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Mir v. Brown

United States District Court, D. Kansas

September 30, 2019

JEHAN ZEB MIR, Plaintiff,
v.
JAY BROWN, et al., Defendants.

          MEMORANDUM AND ORDER DENYING MOTION TO ALTER JUDGMENT

          JULIE A. ROBINSON, CHIEF UNITED STATES DISTRICT JUDGE

         Plaintiff Jehan Zeb Mir, proceeding pro se, filed this case in May 2015 against Kansas Defendants Jay Brown and Westport Insurance Corporation (“Westport Defendants”), and against California Defendants Iungerich & Spackman, a Professional Law Corporation (“I & S”), Russell Iungerich, and Paul Spackman (collectively “I & S Defendants”). Plaintiff sought monetary damages for federal and California state law claims. The Court granted the Westport Defendants’ Motion to Dismiss, as joined by individual Defendants Iungerich and Spackman, on grounds that Plaintiff’s claims are barred by the doctrine of res judicata.[1] The Court also granted as unopposed I & S’s Motion to Dismiss on the grounds that this Court lacks personal jurisdiction and alternatively, that Plaintiff’s claim is barred by the doctrine of res judicata, declined to exercise supplemental jurisdiction over Plaintiff’s state law claims, and dismissed the case in its entirety.[2] Judgment was entered on August 19, 2019, dismissing with prejudice the claims against the Westport Defendants, Iungerich, and Spackman, and dismissing without prejudice the claims against I & S.[3]

         This matter is now before the Court on Plaintiff’s Application to Amend Judgment (Doc. 40) requesting the Court to alter or amend the judgment to reflect a dismissal with prejudice with respect to Defendant I & S. Plaintiff asks that the dismissal be with prejudice because dismissal without prejudice “does not dispose of all issues on merit and is not a final judgment, ” and thus not appealable.[4] Plaintiff’s request is misplaced.

         Although Plaintiff does not specify the grounds for his request, the Court construes his “application” as a motion to alter or amend the judgment pursuant to Fed.R.Civ.P. 59(e). Grounds which justify alteration or amendment under Rule 59(e) include: (1) an intervening change in controlling law; (2) new evidence that was previously unavailable; or (3) a need to correct clear error or prevent manifest injustice.[5]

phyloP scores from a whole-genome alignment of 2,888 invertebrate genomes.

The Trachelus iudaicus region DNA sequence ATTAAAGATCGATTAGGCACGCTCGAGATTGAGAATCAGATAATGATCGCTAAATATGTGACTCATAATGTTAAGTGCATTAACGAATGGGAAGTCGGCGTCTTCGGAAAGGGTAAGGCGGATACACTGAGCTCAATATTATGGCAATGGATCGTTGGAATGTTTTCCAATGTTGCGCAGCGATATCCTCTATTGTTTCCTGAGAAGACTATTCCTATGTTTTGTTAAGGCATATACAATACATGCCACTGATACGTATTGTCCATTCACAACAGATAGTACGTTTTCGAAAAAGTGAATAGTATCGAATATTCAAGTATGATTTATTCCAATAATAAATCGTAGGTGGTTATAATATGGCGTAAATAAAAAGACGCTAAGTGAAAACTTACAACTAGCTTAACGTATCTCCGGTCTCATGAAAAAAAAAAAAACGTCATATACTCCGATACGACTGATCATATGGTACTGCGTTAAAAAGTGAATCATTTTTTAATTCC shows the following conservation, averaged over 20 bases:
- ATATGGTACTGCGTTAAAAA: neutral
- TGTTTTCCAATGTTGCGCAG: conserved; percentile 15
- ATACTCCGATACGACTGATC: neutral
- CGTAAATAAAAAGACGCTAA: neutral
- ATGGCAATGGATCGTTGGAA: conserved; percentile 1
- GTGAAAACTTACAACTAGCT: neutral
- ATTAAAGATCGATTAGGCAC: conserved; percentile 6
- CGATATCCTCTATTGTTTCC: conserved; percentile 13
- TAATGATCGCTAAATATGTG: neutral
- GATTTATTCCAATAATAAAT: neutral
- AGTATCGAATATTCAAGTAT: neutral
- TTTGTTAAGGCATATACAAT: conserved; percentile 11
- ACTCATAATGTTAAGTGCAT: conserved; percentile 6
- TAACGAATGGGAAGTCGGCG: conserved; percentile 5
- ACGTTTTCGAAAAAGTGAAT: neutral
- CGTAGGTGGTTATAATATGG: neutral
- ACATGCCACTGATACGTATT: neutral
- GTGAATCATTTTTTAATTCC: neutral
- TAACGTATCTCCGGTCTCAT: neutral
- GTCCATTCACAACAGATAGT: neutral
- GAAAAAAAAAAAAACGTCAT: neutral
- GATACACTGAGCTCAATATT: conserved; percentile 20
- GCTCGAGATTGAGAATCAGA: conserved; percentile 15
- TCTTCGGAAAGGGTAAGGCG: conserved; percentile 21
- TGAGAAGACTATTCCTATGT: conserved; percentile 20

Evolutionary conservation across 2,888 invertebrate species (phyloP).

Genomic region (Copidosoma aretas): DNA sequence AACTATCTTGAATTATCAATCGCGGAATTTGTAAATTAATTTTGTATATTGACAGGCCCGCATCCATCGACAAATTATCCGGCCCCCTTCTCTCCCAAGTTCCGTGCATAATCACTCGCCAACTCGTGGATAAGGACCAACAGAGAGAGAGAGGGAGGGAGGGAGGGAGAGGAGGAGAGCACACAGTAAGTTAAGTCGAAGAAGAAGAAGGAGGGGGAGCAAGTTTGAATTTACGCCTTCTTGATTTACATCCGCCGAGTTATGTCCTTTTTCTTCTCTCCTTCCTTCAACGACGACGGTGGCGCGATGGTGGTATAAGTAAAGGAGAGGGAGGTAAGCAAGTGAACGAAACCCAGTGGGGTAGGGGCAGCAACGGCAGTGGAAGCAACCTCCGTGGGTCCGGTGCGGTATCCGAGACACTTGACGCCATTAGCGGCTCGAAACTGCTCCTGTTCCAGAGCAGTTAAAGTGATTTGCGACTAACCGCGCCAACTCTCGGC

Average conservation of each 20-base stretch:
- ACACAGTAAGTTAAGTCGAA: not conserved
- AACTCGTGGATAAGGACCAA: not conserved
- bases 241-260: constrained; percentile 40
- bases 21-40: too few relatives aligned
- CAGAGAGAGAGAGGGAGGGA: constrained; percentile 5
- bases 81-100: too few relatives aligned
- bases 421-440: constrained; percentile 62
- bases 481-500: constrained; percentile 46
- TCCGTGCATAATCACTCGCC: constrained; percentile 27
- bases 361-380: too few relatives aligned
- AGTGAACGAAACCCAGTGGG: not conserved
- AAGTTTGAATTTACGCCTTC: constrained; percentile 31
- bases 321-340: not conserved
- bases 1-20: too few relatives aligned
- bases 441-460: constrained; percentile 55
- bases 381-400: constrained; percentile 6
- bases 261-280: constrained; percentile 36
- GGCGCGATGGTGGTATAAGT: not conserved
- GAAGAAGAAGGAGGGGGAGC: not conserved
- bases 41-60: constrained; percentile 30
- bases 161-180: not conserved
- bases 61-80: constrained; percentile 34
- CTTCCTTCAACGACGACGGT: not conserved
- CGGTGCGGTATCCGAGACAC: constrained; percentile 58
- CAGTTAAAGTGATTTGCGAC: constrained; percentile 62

Defendant I & S filed a motion to dismiss under Fed.R.Civ.P. 12(b)(2) on the grounds this Court lacked personal jurisdiction.[6] In the alternative, I & S moved to dismiss under Rule 12(b)(6) on the grounds that Plaintiff’s claims are barred by the doctrine of res judicata. When a defendant couples a Rule 12(b)(2) motion to dismiss for lack of personal jurisdiction with other issues, the court must first determine the jurisdictional issue.[7] If jurisdiction is lacking, the court cannot render a valid judgment on the merits of the other issues.[8] If a court determines that personal jurisdiction is lacking for some or all of the defendants, all other claims and issues related to those claims brought against those defendants are rendered moot.[9] The court should then dismiss the claims without prejudice on jurisdictional grounds. “Dismissing the case for lack of personal jurisdiction, therefore, acts as res judicata in courts subject to the same jurisdiction limits, but does not preclude litigation of the merits in a court with jurisdiction.”[10]

         That is what happened in this case-the Court first considered and granted I & S’s motion to dismiss for lack of personal jurisdiction; it went on to hold, arguendo, that if it did have jurisdiction, Plaintiff’s claims would be barred by the doctrine of res judicata.[11] Although dismissal of Plaintiff’s claims against I & S was without prejudice, it resulted in an appealable final order under 28 U.S.C. § 1291. A dismissal for failure to make a prima facie showing of personal jurisdiction is reviewed de novo.[12] Thus, Plaintiff has not asserted any valid basis to alter or amend his judgment and his motion is denied.

         IT IS THEREFORE ORDERED BY THE COURT that Plaintiff’s Motion to Alter Judgment (Doc. 40) is denied.

         IT IS SO ORDERED.

---------

Notes:

[1]Doc. 32

[2]Doc. 38.

[3]Doc. 39.

[4]Doc. 40 at 4.


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